Thursday 26 March 2020

#writingishard7 - characters

So much has changed in two weeks. When I wrote my blog two weeks ago, we were not in lockdown. People weren’t fighting over loo rolls. How quickly life can change as we start living in
our dystopian fiction. I could imagine telling a student their story was too far fetched if they’d presented me with this idea!

I thought this week we’d talk about characters. Characters inhabit your story and need to be fully rounded so that your reader can empathise with them. You will have protagonists and antagonists. All of whom will need to have flaws, wants and needs. It is important to remember that any decision that the antagonist makes will be the right decision for them to make at that particular moment even if it is going to cause problems for the protagonist.

When you create characters you automatically think about the basics. You think about hair colour, eye colour etc etc. I often search for images of people that I think look like my character. I then keep
writing letters
them in a closed Pinterest board that only I can access. It helps me visualise them and as a reminder. I also write a letter from my character to me introducing themselves. It is a way of getting inside their heads.

When writing Flight, I learnt to look at the relationships surrounding the main character and for me, I suddenly realised that Jakob was only surrounded by males including the horses, which were stallions. It was only when Kizzy came on the scene that he had anything to do with women. This was really important as I needed him to be unsure how to behave in front of a girl, clumsy and almost threatened by the situation. It was one of his flaws. You need to be aware of the flaws as it those that make them fully rounded characters and not flat, two-dimensional characters.

Getting to know your characters inside out means you will know how your character will react in any given situation. It needs to be a realistic and appropriate reaction. In an extreme situation (and you do have to be brave to do this) I have gone out pretending to be my character to see what it would feel like. How would they view the world? It is about writing the height. How would the world appear to them? Important if you are writing a ten-year-old character or a fourteen-year-old character. The world is going to feel very different from the world that you see. The other thing you can think about is what would be in their pocket always? Their phone? A pebble? Sweets? Intriguing idea.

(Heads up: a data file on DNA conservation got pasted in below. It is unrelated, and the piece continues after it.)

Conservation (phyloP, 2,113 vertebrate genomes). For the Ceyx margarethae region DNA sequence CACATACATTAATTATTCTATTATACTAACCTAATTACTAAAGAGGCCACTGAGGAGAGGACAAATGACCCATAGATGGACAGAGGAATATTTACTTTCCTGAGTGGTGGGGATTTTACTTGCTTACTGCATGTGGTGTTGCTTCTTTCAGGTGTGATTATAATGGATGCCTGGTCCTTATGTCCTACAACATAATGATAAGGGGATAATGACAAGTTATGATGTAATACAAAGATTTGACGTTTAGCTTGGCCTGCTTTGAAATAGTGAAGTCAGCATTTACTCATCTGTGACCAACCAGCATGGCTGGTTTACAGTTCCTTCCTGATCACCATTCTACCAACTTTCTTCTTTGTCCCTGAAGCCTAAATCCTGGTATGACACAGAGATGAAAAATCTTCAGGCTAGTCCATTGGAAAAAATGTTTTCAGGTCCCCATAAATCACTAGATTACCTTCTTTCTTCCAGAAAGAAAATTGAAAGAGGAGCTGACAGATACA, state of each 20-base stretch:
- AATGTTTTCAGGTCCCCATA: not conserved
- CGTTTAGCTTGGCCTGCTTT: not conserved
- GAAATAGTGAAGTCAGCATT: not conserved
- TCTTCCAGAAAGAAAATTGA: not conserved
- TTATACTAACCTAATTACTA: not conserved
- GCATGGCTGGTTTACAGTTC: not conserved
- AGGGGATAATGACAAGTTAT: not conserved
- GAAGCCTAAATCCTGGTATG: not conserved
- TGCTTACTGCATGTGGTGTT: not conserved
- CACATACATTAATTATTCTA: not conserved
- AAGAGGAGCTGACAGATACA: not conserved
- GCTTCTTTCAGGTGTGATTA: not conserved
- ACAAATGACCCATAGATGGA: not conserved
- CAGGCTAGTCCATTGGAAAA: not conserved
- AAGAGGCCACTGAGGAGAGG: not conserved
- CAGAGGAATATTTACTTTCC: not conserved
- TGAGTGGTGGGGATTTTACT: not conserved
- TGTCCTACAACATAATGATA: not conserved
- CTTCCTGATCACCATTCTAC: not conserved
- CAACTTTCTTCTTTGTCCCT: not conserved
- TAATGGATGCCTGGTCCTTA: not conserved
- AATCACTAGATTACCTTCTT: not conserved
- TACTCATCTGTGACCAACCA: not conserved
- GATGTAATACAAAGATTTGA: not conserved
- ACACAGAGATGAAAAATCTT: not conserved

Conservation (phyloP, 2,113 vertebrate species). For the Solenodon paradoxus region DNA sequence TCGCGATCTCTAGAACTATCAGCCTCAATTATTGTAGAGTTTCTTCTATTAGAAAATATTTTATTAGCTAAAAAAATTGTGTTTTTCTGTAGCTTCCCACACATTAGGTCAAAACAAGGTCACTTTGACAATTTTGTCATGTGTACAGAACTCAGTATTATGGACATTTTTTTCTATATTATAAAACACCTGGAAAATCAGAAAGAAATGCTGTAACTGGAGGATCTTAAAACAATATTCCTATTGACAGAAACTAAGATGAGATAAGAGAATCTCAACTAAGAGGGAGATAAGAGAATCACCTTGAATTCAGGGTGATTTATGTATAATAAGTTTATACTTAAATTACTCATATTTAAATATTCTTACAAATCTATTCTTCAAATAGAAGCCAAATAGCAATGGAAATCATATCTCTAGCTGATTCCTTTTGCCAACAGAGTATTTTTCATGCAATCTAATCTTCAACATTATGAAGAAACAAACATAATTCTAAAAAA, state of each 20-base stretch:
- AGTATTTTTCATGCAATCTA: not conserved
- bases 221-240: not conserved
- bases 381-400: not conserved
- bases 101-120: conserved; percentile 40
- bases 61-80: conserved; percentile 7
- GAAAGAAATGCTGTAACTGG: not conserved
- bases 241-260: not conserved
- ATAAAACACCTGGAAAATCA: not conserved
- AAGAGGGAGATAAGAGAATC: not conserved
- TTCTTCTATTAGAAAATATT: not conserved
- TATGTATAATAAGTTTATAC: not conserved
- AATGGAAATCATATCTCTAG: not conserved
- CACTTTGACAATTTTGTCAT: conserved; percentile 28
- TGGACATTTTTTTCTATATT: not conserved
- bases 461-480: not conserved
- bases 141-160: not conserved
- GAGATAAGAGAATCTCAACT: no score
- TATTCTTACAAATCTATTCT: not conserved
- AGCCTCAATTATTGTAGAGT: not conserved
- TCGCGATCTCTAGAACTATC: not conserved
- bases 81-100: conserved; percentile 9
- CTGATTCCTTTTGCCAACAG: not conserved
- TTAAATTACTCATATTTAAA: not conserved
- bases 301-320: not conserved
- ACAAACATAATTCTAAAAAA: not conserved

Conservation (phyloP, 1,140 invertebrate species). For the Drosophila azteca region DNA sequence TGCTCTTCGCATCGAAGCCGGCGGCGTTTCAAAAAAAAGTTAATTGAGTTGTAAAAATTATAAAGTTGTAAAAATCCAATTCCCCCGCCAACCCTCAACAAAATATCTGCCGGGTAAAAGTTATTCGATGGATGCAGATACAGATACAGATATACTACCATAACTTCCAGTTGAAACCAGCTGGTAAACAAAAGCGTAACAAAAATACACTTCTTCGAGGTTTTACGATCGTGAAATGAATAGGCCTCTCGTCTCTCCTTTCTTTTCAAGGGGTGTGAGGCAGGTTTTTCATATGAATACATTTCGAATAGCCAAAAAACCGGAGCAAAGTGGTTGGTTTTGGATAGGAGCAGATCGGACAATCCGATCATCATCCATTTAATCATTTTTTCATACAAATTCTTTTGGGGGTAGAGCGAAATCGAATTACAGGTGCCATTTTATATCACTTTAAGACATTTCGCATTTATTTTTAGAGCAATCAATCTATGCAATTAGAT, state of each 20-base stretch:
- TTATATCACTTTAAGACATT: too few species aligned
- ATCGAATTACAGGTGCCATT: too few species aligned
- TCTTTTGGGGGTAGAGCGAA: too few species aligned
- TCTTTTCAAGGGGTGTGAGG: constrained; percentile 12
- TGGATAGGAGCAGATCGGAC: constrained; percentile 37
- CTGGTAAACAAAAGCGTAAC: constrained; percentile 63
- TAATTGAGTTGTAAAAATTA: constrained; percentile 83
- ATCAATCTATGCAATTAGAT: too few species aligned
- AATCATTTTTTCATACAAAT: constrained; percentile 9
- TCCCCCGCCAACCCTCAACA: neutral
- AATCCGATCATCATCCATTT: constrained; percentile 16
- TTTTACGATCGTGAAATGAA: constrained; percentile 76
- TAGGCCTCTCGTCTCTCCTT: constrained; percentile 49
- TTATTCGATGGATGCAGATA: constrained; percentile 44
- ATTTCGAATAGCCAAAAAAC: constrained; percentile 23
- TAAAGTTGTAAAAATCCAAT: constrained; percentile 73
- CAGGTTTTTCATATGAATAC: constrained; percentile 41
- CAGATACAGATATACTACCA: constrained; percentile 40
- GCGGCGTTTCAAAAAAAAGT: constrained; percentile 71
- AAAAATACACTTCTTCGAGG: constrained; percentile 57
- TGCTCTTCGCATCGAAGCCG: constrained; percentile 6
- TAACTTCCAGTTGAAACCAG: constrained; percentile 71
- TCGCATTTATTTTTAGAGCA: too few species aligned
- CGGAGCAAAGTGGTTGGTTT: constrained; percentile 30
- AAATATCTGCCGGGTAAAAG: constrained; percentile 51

During this lockdown perhaps take this time to get to your know all your characters intimately so you
Social distancing
will know automatically know how they would react in any situation without having to think about it. Have some fun with it.

Stay at home. Stay Safe.

Thursday 12 March 2020

#writingishard6 - right way to write...

The right way to write. In my various roles I’ve been asked for formulas for how to write; where’s the ultimate place to write or the perfect time. I am afraid I have no magic answers to any of these – other than maybe you need a beginning, a middle and an end. It is all about finding out what works for you and your writing style.

Lucy Christopher
Some people like to work in silence, others in noisy coffee shops. Some like Lucy Christopher has sometimes talked about a playlist linked with their novel. This can be the music they listened to while writing. Annaliese Avery posted a track of ‘white noise’ that she likes to listen to when concentrating. People like to write first thing in the morning before everyone is up or late at night after everyone has gone to sleep. Others might take snatched moments. There are those that aim to write every day and those, like me, who might write every few days, fitting it in around other jobs. I have written about this elsewhere. Writing is like a muscle the more you do it, the stronger it gets.